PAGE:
Seldom is an award-winning hotel and a birding hotspot found in the same place. Nestling among the mountains of the Drakensberg, near the beginnings of the great Tugela River, is a paradise for nature lovers called The Cavern. This family run hotel is conveniently situated half way between Gauteng and Durban and offers very affordable accommodation, excellent food and a wonderful friendly atmosphere. Birding enthusiasts from South Africa and overseas come here to enjoy the rich and varied birdlife. The Cavern boasts a bird list spiced with more than 20 endemics, some exciting rarities and a garden full of avian surprises.
Situated at the head of a valley, the south-facing slopes are clothed in montane forest, and drier north facing aspects offer unspoilt grassland with Protea caffra and a myriad of wonderful wildflowers, with Acacia sieberiana a surprising component of the warmer hilly folds. The hotel sits comfortably between forest and grassland and the extensive gardens are filled with a happy mix of local indigenous flora and flowering exotics, the boundary between garden and veld gloriously blurred, making it the perfect spot for birds and birders alike. The resident pair of Black Duck has included the ponds in their territory and Giant Kingfishers compete with fishermen for fat trout. Two small dams and a twinkling mountain stream are part of the garden and here you can see the tiny Malachite and have a chance to compare it to the elusive Half-collared Kingfisher.
Flowering Aloes, Calpurnia and the exuberant nectar feast offered by the Mountain Bottlebrush make sure that the gardens are always filled with sunbirds. In the April to June autumn season, Gurney’s Sugarbirds and Malachite Sunbirds jostle for ownership of the aloe spires all around you as you enjoy a cooling drink or buffet lunch. Early morning bird walks begin on this terrace and before leaving the reception area one can “tick” at least twenty species. Mocking and Familiar Chats join Redwing Starlings and doves on the thatched roof, swallows and swifts provide the aerial acrobatics, while an African Goshawk clicks his territorial claims. The view back down the valley is panoramic and punctuated by tall trees – even just sitting here for the morning would produce a bird list to be proud of. The resident flock of Arrowmarked Babblers provide comic relief and Cape and Masked Weavers decorate the trees with their woven nests.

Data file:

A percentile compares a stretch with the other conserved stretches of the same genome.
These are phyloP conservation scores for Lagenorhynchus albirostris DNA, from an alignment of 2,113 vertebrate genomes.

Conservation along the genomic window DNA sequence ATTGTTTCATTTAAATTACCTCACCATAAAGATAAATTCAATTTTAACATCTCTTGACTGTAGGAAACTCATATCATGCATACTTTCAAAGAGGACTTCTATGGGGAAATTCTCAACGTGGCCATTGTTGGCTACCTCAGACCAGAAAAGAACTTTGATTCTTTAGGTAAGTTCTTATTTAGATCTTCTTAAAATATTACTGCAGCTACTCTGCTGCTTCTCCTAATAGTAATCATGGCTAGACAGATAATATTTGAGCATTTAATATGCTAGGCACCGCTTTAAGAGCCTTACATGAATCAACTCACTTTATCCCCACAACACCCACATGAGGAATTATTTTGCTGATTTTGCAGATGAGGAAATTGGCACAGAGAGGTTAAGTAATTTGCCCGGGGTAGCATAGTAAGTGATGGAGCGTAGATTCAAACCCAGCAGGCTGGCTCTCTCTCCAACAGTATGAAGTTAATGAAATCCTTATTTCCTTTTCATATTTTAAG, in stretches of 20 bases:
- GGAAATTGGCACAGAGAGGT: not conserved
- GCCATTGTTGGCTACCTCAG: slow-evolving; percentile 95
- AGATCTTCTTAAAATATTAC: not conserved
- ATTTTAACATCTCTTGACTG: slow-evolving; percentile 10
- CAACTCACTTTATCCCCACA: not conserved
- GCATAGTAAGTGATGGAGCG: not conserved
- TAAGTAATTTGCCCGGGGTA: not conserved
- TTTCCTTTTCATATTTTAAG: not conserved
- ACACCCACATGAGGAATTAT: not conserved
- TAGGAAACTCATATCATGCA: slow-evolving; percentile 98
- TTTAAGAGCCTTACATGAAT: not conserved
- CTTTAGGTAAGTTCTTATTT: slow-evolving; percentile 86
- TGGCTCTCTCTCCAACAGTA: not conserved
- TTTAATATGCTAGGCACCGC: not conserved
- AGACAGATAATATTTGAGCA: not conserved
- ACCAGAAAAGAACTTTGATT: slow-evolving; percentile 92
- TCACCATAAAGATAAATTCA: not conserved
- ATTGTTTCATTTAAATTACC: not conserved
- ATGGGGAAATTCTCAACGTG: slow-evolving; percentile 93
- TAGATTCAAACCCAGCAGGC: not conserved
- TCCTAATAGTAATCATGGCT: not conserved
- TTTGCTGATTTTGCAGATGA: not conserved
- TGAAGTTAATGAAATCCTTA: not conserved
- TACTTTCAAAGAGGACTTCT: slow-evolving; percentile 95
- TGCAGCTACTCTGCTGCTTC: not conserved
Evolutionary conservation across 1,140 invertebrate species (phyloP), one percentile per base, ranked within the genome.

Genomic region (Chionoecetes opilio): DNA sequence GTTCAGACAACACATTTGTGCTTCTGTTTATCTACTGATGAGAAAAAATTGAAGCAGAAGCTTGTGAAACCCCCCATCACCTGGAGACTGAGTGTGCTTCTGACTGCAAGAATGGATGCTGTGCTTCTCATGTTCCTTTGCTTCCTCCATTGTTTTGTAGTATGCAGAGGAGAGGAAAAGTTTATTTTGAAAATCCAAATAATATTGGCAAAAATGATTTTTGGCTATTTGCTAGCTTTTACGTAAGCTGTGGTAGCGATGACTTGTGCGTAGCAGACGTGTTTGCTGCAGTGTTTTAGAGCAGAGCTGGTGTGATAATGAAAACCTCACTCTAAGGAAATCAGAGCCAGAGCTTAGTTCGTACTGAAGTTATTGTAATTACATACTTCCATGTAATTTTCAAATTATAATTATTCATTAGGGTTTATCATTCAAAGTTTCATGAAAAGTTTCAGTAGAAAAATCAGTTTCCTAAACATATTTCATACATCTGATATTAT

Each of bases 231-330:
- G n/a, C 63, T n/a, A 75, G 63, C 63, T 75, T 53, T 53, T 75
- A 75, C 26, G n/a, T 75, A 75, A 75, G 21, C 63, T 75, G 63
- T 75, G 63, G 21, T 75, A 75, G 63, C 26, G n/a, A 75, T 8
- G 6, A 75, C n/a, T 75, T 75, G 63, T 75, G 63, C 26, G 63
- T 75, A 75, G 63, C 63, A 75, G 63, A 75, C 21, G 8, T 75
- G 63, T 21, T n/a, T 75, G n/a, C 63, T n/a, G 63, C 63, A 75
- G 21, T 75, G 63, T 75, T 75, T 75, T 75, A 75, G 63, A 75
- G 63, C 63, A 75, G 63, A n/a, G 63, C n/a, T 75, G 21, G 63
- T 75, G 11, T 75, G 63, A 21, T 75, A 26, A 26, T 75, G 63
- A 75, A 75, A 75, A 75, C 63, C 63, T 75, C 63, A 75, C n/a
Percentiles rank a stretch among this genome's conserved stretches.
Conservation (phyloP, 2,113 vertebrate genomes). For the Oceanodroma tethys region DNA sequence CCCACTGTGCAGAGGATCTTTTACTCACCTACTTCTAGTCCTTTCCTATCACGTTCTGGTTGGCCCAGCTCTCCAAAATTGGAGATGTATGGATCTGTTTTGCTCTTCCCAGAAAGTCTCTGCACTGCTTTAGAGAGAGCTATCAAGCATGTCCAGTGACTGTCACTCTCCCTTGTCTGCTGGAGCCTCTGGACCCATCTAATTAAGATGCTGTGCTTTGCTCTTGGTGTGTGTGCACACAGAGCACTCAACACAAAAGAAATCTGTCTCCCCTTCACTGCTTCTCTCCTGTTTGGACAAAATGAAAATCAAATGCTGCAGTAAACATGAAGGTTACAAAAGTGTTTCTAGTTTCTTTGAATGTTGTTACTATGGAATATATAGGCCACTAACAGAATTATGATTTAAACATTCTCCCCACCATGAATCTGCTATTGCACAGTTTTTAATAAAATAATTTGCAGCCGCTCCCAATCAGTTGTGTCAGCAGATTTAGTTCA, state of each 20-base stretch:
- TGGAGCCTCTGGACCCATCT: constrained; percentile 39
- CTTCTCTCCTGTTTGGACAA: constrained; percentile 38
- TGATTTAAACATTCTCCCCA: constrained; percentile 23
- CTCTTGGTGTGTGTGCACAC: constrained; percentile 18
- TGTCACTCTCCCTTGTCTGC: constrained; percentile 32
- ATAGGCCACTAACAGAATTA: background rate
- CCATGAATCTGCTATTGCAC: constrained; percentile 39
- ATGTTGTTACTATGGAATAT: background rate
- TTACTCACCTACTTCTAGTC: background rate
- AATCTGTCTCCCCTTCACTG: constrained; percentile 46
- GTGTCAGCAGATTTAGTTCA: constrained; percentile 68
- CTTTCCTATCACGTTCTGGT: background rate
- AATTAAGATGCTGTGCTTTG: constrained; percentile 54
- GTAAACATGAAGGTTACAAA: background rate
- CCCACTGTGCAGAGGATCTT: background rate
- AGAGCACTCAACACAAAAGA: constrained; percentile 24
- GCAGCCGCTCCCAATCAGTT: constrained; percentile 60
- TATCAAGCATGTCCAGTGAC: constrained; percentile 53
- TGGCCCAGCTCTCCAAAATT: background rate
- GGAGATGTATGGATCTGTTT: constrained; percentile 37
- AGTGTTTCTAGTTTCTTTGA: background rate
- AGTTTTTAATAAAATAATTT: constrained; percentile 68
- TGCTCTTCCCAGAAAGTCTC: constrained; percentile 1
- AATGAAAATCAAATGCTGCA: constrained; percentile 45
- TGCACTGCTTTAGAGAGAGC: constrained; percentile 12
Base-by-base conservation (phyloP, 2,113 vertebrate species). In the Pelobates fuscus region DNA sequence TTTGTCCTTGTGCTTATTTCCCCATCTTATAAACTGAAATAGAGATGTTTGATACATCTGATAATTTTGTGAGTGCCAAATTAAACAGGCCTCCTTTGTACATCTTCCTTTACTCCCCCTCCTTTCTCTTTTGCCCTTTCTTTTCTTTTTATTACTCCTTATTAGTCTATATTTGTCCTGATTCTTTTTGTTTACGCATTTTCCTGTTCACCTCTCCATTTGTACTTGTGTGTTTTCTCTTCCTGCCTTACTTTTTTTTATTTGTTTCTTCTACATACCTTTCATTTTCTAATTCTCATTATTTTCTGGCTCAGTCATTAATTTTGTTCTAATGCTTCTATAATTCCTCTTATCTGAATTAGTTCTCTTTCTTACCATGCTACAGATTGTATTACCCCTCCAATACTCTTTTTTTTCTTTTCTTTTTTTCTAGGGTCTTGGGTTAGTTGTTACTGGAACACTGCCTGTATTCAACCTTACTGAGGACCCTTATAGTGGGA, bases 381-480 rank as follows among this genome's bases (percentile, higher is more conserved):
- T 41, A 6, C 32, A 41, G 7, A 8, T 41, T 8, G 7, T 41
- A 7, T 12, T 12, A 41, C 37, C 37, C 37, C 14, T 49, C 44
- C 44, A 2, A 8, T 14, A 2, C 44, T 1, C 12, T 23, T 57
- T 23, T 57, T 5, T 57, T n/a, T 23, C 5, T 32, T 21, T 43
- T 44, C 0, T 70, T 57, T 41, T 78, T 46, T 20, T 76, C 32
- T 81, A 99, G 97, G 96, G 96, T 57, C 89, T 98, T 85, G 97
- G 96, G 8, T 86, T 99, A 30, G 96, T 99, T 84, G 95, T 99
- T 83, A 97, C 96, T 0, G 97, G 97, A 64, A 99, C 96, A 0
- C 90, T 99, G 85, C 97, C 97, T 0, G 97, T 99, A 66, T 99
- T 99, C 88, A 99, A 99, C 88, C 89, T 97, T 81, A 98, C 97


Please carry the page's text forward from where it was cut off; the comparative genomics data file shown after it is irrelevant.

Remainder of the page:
A very short walk takes you into the Fern Forest where Cape Batis, Olive Woodpecker, Yellowthroated Warbler, Olive Bushshrike and Bush Blackcap await you. Just beyond the garden you are free to roam the 3000 ha of unspoilt montane grassland that is The Cavern nature reserve. Gazing skywards you could be rewarded with Lammergeyer, Cape Vulture, Longcrested Eagle, Bald Ibis and many more. The sky really is the limit at this wonderful birding destination.
Rare birds are always making the news, even though a little lost soul blundering beyond its usual range is rarely of significance. Recently (October 2003) the Cape White-eye is in the lime-light at The Cavern. This is one of our most common species, especially in the garden. But right now only about half of these birds are of resident stock. They can be recognized, as in the case throughout KZN, by being mainly dull yellow-green with uniformly coloured underparts. However, birds from the Southern Cape and beyond have a pale grey belly, and these have arrived in large numbers. They can only have come from somewhere hundreds of kms away in the west. White-eyes do not normally migrate, but may be copying other species of birds that are known to move eastwards in response to drought, returning, sometimes years later, when wetter conditions return to their normal haunts. Perhaps our garden White-eyes are giving us a sort of long-term weather report.
Watching birds, what they do and what they say, is a continual source of wonder and enjoyment to me. I was struck by how much we can learn about birds and their habits by just noticing little seemingly unimportant things. A walk round the bird-friendly hotel gardens is always rewarding and this morning was no different. A rather weedy rendering of the Klaas’s Cuckoo call came from a thick shrubbery – a Chorister Robin at work. The robin never gets the call quite perfect, sometimes good enough to fool us mere mortals for a while, but if you listen carefully you can detect a wobble here and there and start working out which mimic is at work. The Chorister Robin is reputed to be the best there is; this is most likely the reason for the name ‘chorister’; a member of a choir, a singer. This one gave us renderings of a few other calls and then suddenly switched to that of the Crowned Eagle. Now we were confused, because the Crowned Eagle does not occur at The Cavern so how on earth did this robin learn the song? Bit of lateral thinking here and we worked out that the Chorister Robin is one of the many altitudinal migrants we have in KwaZulu-Natal; birds that move down hill to a lower and warmer altitude during the cold winter months. So this particular bird had spent some time down in the Karkloof or Dargle during winter and had learnt the call of the Crowned Eagle there, and brought it back to impress the lady robins of The Cavern. This is the only possible explanation and we were pretty pleased with our detective work. Sometimes it works the other way; we can be alerted to look for a bird we were not sure was in that area, just by hearing a robin mimicking it. Real forensic stuff this – very stimulating and exciting.